A further element in this mix is the new poltical crime of "cultural appropriation," which means that nothing can be borrowed or immitated from another culture because the borrowers cannot possibly understand it or respect it the way that natives of the culture would. Or the borrowers might be tempted to make fun of it. Or have fun with it. Thus, Halloween costumes of, say, geishas, cannot be allowed because non-Asian girls or women in America cannot possibly understand the history, institutuions, or meaning of geishas in Japan. Or, students groups cannot have Mexican themed parties, even if it is just a pretext to have Mexican food and drink Margaritas (both wildly popular), because there is too much of a history of Americans making fun of Mexicans; and Anglo students cannot be trusted to observe the dignity and meaning of Mexican culture -- which of course is what any drunken college party is supposed to be about.

The absurdity of this reached a peak when children were instructed not to dress as cowboys because, of course, they aren't and cannot be expected to understand the history, dignity, and meaning of cowboy culture. Of course, somebody gets paid, well, at taxpayer expense, to think this stuff up. One wonders if Willie Nelson then counts as a cowboy or not. He sings about them -- and wears his hair like a lot of Indians do.

Where this was all headed became apparent around Halloween 2015, when the Yale University "Intercultural Affairs Committee" sent out a notice about Halloween costumes, as quoted and paraphrased by The Wall Street Journal:

"If this costume is meant to be historical, does it further misinformation or historical and cultural inaccuracies?" Watch out for insenstitivity toward "religious beliefs, Native American/Indigenous poeple, Socio-economic strata, Asians, Hispanic/Latino, Women, Muslims, etc." In short, everyone. ["Yale's Little Robespierres," November 10, 2015, A14]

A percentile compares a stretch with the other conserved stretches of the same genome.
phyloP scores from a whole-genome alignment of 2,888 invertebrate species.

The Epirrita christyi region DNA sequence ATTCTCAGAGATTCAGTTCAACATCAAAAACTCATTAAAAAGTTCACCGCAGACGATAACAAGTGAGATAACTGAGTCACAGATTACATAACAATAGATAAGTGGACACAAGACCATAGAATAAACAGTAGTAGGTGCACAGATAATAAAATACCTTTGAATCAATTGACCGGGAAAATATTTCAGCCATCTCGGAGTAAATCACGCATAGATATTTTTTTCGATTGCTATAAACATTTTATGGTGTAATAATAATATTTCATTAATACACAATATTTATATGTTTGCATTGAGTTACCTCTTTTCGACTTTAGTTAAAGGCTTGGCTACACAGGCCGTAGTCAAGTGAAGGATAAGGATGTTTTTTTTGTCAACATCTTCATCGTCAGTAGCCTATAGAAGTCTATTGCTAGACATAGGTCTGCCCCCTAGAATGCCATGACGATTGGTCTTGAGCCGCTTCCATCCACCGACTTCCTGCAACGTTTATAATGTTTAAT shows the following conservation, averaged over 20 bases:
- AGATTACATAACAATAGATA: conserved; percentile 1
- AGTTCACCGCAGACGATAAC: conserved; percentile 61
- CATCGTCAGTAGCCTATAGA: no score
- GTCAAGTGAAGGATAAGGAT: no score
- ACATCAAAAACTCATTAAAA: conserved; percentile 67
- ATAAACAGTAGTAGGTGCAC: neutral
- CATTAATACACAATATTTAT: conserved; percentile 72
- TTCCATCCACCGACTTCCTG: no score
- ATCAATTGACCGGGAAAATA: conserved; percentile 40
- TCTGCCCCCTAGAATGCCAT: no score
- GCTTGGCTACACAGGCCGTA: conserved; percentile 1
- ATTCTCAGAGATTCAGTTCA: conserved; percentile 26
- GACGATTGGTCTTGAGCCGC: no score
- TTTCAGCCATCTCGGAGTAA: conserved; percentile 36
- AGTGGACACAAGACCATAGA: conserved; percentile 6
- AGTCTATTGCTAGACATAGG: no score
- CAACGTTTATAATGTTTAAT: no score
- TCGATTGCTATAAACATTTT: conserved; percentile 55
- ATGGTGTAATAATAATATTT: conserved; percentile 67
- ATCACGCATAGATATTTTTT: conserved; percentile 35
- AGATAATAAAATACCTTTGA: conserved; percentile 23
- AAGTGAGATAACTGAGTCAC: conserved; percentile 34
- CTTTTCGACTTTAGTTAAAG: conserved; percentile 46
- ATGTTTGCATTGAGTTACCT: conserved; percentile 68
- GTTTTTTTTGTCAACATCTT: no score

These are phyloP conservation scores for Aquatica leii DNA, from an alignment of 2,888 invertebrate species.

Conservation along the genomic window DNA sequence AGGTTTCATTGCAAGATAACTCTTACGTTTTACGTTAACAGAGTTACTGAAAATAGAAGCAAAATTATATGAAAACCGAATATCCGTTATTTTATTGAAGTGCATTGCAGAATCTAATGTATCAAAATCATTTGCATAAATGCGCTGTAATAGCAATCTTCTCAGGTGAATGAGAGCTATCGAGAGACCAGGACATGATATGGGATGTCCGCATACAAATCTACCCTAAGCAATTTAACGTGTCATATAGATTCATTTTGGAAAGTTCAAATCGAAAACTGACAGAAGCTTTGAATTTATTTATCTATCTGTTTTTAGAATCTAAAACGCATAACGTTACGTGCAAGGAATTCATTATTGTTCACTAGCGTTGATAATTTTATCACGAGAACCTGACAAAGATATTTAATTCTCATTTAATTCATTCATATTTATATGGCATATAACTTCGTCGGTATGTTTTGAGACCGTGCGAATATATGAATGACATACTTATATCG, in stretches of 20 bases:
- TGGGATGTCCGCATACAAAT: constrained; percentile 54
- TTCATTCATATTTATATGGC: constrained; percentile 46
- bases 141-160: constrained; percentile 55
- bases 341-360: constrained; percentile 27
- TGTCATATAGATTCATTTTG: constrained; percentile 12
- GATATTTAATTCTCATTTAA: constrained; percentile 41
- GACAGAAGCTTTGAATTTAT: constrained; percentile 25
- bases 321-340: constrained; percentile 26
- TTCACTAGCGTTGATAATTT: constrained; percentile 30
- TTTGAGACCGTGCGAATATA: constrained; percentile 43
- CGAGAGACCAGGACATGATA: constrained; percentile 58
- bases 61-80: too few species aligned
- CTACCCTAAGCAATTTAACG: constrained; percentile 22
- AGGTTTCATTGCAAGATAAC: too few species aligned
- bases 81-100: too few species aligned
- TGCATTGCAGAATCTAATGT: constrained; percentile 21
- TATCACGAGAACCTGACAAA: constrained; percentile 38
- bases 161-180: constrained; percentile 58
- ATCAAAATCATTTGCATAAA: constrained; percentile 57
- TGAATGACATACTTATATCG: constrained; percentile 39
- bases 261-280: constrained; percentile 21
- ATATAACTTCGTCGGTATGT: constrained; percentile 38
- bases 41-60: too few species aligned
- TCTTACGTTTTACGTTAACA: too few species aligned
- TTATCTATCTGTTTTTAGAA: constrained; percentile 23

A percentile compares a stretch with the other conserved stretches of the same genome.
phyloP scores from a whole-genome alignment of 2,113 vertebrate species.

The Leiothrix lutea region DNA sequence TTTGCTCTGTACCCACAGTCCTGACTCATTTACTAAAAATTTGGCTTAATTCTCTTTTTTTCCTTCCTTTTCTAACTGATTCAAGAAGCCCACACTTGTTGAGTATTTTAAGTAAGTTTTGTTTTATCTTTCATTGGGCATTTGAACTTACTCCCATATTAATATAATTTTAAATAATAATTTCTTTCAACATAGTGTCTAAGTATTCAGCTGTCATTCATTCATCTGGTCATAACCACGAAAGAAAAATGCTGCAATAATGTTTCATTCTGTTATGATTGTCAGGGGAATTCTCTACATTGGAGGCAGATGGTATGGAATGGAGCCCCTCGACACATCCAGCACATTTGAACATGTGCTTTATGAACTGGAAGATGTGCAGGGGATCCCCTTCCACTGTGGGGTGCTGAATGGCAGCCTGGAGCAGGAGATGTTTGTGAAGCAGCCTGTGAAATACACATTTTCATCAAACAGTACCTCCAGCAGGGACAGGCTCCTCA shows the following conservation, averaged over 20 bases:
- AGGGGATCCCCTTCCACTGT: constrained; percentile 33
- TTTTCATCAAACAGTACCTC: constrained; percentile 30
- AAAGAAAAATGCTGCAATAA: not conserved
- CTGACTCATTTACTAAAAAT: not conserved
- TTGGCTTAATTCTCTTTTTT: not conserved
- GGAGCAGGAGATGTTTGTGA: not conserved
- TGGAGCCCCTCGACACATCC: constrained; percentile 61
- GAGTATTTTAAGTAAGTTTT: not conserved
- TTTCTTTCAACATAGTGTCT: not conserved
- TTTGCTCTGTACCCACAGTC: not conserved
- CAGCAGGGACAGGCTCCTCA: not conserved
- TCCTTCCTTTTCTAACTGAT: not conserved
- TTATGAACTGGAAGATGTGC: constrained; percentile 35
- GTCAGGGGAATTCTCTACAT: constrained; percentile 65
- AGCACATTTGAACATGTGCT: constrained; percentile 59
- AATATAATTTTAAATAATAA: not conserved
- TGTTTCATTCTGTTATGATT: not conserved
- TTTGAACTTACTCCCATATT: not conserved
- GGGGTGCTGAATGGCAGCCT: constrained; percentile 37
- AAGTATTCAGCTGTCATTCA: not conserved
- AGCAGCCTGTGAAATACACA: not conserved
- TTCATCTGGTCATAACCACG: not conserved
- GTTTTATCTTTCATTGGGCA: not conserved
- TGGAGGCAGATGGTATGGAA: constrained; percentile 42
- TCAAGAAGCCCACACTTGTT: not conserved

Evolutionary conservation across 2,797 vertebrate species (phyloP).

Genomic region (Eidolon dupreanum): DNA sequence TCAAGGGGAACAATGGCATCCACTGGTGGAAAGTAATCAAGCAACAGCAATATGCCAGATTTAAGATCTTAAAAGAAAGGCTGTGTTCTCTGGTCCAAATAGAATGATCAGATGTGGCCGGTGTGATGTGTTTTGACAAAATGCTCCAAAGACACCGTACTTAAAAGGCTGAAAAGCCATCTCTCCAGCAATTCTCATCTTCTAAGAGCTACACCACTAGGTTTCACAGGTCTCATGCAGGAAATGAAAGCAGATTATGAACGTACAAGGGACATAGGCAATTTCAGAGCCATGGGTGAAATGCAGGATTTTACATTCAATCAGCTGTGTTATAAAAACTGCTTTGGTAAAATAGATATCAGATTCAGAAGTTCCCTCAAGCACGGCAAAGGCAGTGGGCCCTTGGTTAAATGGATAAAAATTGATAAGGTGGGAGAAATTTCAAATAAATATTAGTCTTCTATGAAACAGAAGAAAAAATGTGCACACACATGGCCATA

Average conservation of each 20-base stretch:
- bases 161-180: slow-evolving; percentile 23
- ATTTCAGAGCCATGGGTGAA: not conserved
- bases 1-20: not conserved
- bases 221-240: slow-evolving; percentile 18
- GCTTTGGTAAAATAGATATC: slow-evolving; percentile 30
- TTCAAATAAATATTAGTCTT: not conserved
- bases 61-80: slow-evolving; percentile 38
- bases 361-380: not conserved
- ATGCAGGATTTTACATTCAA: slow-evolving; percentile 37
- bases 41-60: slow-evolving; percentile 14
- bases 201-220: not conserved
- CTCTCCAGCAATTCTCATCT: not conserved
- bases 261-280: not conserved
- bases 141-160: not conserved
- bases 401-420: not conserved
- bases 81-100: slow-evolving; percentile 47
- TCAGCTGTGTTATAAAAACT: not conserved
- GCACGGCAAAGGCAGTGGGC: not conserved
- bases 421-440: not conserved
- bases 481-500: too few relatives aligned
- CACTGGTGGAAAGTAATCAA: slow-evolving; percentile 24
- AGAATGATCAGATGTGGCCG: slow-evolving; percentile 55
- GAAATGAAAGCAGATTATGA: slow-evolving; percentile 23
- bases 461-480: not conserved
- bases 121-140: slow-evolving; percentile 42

When Erika Chistakis, a lecturer in early childhood education and a residential advisor, and her husband Nicholas, a Yale sociologist and physician, expressed some reservations that this perhaps had gone too far, they were vilified in a letter from "750 Yale students, faculty, alumni and others," which claimed that their reservations served to "further degrade marginalized people." Nicholas was literally confronted by a mob with screaming students who, apparently, are not only made to feel "unsafe" by Halloween costumes but also by people exercising free speech -- fortunately all caught on video. It was all a disgraceful and despicable exercise, with the added irony of students compaining about being "unsafe" while leading a screaming mob of Hitler Youth. The principal threat involved, of course, were the totalitarian principles of campus ideologues, which have long been around but that are rarely so exposed to public view. In those terms, the actual issue of Halloween costumes was secondary, and absurd.

Another example of demonizing "cultural appropriation" comes with the cancellation of yoga classes at the University of Ottawa (a Canadian province named after an Indian tribe, called a "First Nation" in Canada):

Student leaders have pulled the mat out from 60 University of Ottawa students, ending a free on-campus yoga class over fears the teachings could be seen as a form of "cultural appropriation."

Jennifer Scharf, who has been offering free weekly yoga instruction to students since 2008, says she was shocked when told in September the program would be suspended, and saddened when she learned of the reasoning.

Staff at the Centre for Students with Disabilities [?] believe that "while yoga is a really great idea and accessible and great for students... there are cultural issues of implication involved in the practice," according to an email from the centre...

The centre goes on to say, "Yoga has been under a lot of controversy lately due to how it is being practiced," and which cultures [?] those practices "are being taken from."

The centre official argues since many of those cultures "have experienced oppression, cultural genocide and disasporas due to colonialism and western surpremacy... we need to be mindful of this and how we express ourselves while practicing yoga." [Notable & Quotable, From Ottawa Sun reporter Aedan Helmer’s "Free Ottawa yoga class scrapped over 'cultural issues,'" November 20, The Wall Street Journal, November 23, 2005, A17]